A Television Review by Akash Singh
NOTE: SPOILERS OCCUR!!!!!!!
After a week’s hiatus, we return with what might be the weakest episode yet of The Flash that was nevertheless entertaining enough to keep the freshman season on solid footing. The “mutant of the week” makes a return, which at first seems like an unfortunate decision to make after the tantalizing Captain Cold cliffhanger at the end of the last episode. At the very least, this week’s mutant is narratively more intriguing than most who came before her. Bette Sans Souci was a military operative in Afghanistan before she was injured in a blast that left bomb shrapnel throughout her body. A victim of the particle accelerator explosion, she has basically become a walking human bomb. Anything she touches for a significant amount of time explodes – like the Flash’s suit (which might be an order from CW to get Barry out of his clothes for about five seconds). It’s an intriguing development for the STAR Team, who can’t let Bette just run around everywhere because of the danger she poses, nor can they lock her up for the exact same reason.
The bigger bad of the week, if I may be excused for using such a ridiculous expression, comes in the form of Clancy Brown’s General Eiling who falls flatter than a plateau. It is little fault of the effervescent Brown, but in this case the writing simply doesn’t exist for the character. I’ve been quite forgiving of the cheesiness of the first couple of episodes, but after The Flash upheld my initial high grades in the previous hour, General Eiling grates even more. The evil military man isn’t exactly the newest character to develop and Eiling rarely rises above that simple archetype. We’re going to assume that Eiling is coming back and will receive more character development eventually. For now, the “we must protect the security by using deadly surgeries and human extermination by eschewing any notion of morality and basic humanity” is cringe-inducing.
Bette is an intriguing character that ultimately becomes more of a symbol of the problems that the STAR crew will face rather than a full-fledged character in her own right. My largest issue is what defines her character here, oddly enough. The human bomb element of Bette seemingly only shows up when it becomes absolutely necessary for it to do so. The most mundane questions that are never answered become extremely prickly. If she blows up everything she touches, how does she put on her own clothes? How does she open doors? How does she basically exist? It’s nagging perhaps, but it seems like her powers only operate when it’s absolutely necessary for the plot, not the character. Her death was extremely telegraphed, to the point where you could literally see it from a mile away. Dr. Wells imploring her to kill General Eiling is an interesting move and Bette actually going through with it and blowing bombs up in the General’s retinue was a welcome development. Barry rushes off to save her and then it goes downhill from there for a good moment. It’s such a cheesy, cheesy death that when she says “Dr. Wells…” before dying and Barry barely registers that pronouncement, it feels like a death trap for lactose intolerant viewers. To be honest, the effects of the Flash running on water were pretty darn cool, so we can call it even?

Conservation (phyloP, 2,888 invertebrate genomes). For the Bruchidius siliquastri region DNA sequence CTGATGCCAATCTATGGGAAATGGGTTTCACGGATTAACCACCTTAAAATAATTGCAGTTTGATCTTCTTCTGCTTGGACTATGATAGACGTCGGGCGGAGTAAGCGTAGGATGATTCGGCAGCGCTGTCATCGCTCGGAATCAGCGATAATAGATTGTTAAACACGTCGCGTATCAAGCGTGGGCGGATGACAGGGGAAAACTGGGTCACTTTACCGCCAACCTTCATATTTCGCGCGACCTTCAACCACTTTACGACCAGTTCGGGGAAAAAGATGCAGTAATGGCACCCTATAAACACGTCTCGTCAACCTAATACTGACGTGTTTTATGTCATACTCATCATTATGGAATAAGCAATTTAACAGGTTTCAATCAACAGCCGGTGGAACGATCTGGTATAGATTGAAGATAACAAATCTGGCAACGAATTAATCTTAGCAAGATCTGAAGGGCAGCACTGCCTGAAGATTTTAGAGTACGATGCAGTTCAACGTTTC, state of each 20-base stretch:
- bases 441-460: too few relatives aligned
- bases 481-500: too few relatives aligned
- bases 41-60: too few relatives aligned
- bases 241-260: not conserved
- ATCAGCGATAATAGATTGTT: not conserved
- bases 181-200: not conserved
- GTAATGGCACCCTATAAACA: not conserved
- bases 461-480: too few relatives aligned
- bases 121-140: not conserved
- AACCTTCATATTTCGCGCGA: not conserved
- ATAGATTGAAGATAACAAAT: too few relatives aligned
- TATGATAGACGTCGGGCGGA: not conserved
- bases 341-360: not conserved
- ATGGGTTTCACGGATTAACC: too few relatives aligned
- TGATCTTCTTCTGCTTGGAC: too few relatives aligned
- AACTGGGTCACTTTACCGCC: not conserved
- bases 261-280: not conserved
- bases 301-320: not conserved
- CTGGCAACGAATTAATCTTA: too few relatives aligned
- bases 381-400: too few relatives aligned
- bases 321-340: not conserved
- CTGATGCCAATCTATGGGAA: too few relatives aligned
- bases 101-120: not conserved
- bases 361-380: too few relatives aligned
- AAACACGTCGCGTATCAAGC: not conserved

What the episode does effectively is to deepen Barry and Iris’s relationship while setting up several intriguing threads for the future. Naturally it makes Detective West pretty concerned that his daughter is obsessed with “The Streak”, which frankly is a name that needs to disappear NOW. Iris has become obsessed with the Flash’s actions, which if you saw them in person would understandably cause your curiosity to rise. The blog at the onset seemed to be innocent enough despite the danger it was skirting, but then Iris goes ahead and publishes it under her name. Quickly the Flash (I’m sorry) arrives, trying to sway Iris to not write about him anymore. There’s a neat meta conversation where Iris tells the Flash how much help her friend Barry truly needs. It’s a sweet conversation laced with a great amount of irony. Iris, however, truly refuses to give up on her quest and to be perfectly honest, I don’t see this ending well for anyone involved, especially since we get another “Dr. Wells is evil just in case you forgot ”moment when he utters “Powerful men have a way of avoiding consequences.” Not always.
Great/Not So Great Moments Not Mentioned Above:
+“Oh my God, am I talking like Felicity?”
+“You have your hobbies…”
+“Then what?” “Splat.”
+The file cabinets sequence was pretty awesome
+“He wanted to develop mind reading techniques for interrogation using… harsh techniques.”
+Bette trying to run away from the Flash was a great moment of comedic timing
+“Human bomb, must be Tuesday in Central City.”
+Bullet with tracker was a nice touch
+“Iris West, I see you’ve been writing about me.”
+“He’s a lucky guy.”
+The vibrating vocal chords
+“Guess I was too slow.”
+Explosion was cool
+Harrison vs. Eiling
-That awkward Cisco moment felt too staged to be real
-The universe line was way too cheesy, even for this show
Written By: Aaron Helbing, Todd Helbing, & Brooke Eikmeier
Directed By: Dermott Downs
Image Courtesy: Whatcha Reading